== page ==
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Tesco to Launch New Blinkbox Site With Music, Video, eBooks

366272950_7839fa8b77[1]Remember when the UK retail giant Tesco snapped up white-label ebookstore provider Mobcast last September? Tesco confirmed today what we all suspected they were planning to do with the company.

MobCast is going to be renamed BlinkboxBooks (or they could simply be providing the ebookstore while remaining independent). It’s going to be combined with the Blinkbox video service Tesco bought a couple years ago and the We7 music service (soon to be renamed as BlinkboxMusic) as part of Tesco’s new plan to get into the digital content market. The new content store will also support the Clubcard TV service that Tesco is developing. That service will rely on BlinkboxVideo and be free to members of  Tesco’s Clubcard loyalty card club (a la Amazon Prime Video).

Blinkbox will continue to be run separately from the Tesco main retail website, and carry only subtle mentions of the corporate parent. That’s a rather odd decision on the part of Tesco, because sources say that they plan to promote it heavily in their stores. Tesco is apparently long tired of losing customers to Amazon:

In doing so, Tesco hopes to stop the steady march of customers going to Amazon for just one sort of item only to turn to the mammoth online retailer for a large range of household goods. That drift has already become ingrained in shopping habits in the US, where many customers regularly buy ordinary items such as nappies or cleaning products from Amazon, as well as luxury items like books and electrical goods.

Blinkbox also announced a number of new hires who will head up the expanded company. Mark Bennett, whose LinkedIn profile lists as the head of Digital & Cross Channel at the UK  grocery chain Sainsbury’s, will take on the role of managing director of BlinkboxMusic. Blinkbox Books will be lead by Gavin Sathianathan, who used to work at Facebook as the Retail Lead for Europe, the Middle East, and Africa.

I can understand why Tesco would want to pursue the digital content market but I’m not sure that the new BlinkboxBooks will have much positive effect. Mobcast only has around 130,000 ebook titles in their catalog (according to their job listings and past coverage), far less than the million or more titles in the main ebookstores. Tesco can send all the people they want to BlinkboxBooks but if the content isn’t available then they won’t stay. Instead Tesco’s customers are more likely to get the impression that Blinkbox is a second rate content store and they won’t be back.


image by otama

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Peter Turner March 4, 2013 um 3:43 pm

The push back against Amazon eCommerce dominance continues. Walmart has been looking for an eBook solution, too, I hear, combined with POD at store.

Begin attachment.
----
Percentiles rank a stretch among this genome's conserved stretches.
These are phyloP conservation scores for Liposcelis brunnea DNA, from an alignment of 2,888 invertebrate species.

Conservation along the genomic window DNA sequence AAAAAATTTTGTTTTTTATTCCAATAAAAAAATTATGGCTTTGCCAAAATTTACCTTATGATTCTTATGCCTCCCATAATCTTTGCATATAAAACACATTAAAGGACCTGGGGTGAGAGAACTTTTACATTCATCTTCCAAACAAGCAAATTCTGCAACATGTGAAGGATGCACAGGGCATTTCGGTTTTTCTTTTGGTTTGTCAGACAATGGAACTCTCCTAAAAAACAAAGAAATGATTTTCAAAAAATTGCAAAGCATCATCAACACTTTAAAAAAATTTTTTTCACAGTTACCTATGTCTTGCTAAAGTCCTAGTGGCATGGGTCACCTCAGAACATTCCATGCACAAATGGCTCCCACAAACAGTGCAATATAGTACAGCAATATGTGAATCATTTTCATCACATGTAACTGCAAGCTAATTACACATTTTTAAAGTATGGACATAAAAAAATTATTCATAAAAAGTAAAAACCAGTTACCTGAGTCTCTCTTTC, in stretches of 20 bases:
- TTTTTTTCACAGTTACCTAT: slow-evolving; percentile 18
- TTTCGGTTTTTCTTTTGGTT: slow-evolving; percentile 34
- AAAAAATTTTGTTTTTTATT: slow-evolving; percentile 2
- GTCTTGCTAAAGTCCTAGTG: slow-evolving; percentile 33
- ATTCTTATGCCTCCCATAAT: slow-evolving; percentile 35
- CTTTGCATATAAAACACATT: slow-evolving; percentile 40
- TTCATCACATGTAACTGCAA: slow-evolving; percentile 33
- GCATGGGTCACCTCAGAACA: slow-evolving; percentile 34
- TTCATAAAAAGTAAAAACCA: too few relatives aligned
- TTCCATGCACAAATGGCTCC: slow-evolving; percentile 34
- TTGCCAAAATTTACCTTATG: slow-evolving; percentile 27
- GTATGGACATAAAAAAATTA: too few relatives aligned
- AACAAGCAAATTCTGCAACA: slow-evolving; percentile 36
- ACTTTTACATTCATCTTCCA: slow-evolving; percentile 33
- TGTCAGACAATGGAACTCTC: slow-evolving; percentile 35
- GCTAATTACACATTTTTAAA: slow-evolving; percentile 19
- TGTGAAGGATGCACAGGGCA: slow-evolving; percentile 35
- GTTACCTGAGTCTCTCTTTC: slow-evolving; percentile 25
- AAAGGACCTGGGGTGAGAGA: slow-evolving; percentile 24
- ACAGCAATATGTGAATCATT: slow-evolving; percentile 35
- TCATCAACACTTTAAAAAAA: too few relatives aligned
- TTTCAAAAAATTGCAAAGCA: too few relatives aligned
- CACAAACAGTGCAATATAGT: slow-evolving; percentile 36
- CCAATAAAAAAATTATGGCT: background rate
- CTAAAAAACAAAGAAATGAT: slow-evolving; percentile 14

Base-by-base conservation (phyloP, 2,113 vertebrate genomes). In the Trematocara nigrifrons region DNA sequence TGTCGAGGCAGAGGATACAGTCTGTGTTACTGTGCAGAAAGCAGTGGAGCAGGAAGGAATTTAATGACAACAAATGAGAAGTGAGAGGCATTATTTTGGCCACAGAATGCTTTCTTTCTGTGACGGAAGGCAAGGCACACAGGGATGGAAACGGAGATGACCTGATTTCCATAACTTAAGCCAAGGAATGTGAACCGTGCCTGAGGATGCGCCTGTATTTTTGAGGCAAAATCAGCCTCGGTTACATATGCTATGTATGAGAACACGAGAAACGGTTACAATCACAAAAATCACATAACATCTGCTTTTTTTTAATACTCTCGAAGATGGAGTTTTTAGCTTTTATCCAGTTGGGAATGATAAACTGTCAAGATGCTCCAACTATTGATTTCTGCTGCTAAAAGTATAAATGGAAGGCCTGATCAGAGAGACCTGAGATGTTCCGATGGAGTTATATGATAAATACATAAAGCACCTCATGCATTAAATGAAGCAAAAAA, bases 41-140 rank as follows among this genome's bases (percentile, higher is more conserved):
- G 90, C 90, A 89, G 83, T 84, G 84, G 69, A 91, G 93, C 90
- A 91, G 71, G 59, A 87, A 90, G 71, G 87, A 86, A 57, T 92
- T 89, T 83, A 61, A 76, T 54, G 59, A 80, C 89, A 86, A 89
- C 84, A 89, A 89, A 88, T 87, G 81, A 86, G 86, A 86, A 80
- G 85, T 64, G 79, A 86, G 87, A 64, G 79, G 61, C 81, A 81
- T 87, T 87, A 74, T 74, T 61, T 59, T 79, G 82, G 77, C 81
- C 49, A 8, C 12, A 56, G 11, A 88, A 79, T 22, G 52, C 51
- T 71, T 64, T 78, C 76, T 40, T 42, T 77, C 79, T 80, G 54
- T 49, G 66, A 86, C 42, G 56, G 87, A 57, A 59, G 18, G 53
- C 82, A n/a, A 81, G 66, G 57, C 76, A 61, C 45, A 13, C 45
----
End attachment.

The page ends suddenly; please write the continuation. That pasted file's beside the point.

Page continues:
My feeling is the challenge for big box retailers fighting with Amazon online for customers is that they’re in a poor position to deliver some distinct value to customers other than lowest price.

fjtorres March 4, 2013 um 4:31 pm

The biggest challenge facing B&M retailers trying to get into ebooks is the explosion of content that is bypassing the publishing establishment. Most of these retailers seem to think that getting access to the basic BPH catalog is enough to float a viable ebookstore. They’ll soon be disabused of that notion. Even signing up with smashwords and other aggregators will only get them part of the way to where the big boys (Amazon, Kobo, B&N–where applicable–and Apple) are today, much less where they’ll be by next xmas.
If they really wanted to get in, they needed to get in two, three years ago.
That much Waterstones got right.
Until the next disruption arrives the cost of entry for a successful competitor is going to be prohibitively high. (Just ask Sony UK.)

fjtorres March 6, 2013 um 11:37 am

Actually, it seems the challenge for the wannabes is bigger than expected, given the quality of the shopping experience they are providing..
Here’s an early report from a local:

"In my opinion, the answer to that question in the title is a very definite “No” and I don’t think these two supermarket giants will beat Kobobooks either. After the frustration of exploring both sites, I suspect that the people who designed them have never tried buying an ebook themselves. If they had, they might have learned from Amazon and Kobobooks and provided customers with a better shopping experience."

The experience she describes is actually familiar to those of us that have been doing ebooks since the PDA era. Very much a pre-kindle experience.

It sounds like they have a lot of catching up to do.

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